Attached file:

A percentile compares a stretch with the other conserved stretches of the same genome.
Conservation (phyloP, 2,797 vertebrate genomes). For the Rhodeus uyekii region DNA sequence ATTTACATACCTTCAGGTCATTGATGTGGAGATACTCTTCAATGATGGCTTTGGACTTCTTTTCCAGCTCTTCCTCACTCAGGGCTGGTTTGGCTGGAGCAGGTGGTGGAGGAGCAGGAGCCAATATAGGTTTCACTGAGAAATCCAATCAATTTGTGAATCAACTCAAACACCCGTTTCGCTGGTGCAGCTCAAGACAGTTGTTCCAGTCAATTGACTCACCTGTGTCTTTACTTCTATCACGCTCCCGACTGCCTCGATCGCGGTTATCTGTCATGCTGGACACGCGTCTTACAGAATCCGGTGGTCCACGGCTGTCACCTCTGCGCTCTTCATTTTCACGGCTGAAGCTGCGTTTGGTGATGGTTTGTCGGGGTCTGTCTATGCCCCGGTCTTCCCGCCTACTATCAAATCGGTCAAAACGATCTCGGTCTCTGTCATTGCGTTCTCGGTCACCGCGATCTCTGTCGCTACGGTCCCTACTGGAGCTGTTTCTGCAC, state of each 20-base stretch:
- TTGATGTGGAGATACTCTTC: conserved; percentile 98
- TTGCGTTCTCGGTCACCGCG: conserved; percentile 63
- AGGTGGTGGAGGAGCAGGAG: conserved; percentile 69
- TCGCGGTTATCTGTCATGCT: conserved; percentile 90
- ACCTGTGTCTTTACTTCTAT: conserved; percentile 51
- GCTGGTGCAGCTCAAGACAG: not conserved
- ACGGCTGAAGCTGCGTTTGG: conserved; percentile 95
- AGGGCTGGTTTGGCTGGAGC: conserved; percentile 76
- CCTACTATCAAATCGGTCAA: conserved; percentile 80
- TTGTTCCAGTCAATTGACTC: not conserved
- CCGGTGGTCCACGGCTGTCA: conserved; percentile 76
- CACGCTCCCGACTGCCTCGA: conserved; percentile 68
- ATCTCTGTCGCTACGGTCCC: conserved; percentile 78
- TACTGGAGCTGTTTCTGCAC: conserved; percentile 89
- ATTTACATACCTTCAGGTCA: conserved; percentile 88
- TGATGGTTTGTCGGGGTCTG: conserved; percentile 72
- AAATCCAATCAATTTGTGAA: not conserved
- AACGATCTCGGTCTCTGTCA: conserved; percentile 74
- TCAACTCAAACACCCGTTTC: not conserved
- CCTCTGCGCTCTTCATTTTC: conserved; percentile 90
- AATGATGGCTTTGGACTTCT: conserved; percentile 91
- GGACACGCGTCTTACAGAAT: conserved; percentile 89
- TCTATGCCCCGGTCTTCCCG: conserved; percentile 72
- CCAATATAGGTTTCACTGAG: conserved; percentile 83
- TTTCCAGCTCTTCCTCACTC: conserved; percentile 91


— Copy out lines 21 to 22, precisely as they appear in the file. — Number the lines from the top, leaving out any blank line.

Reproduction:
- TCAACTCAAACACCCGTTTC: not conserved
- CCTCTGCGCTCTTCATTTTC: conserved; percentile 90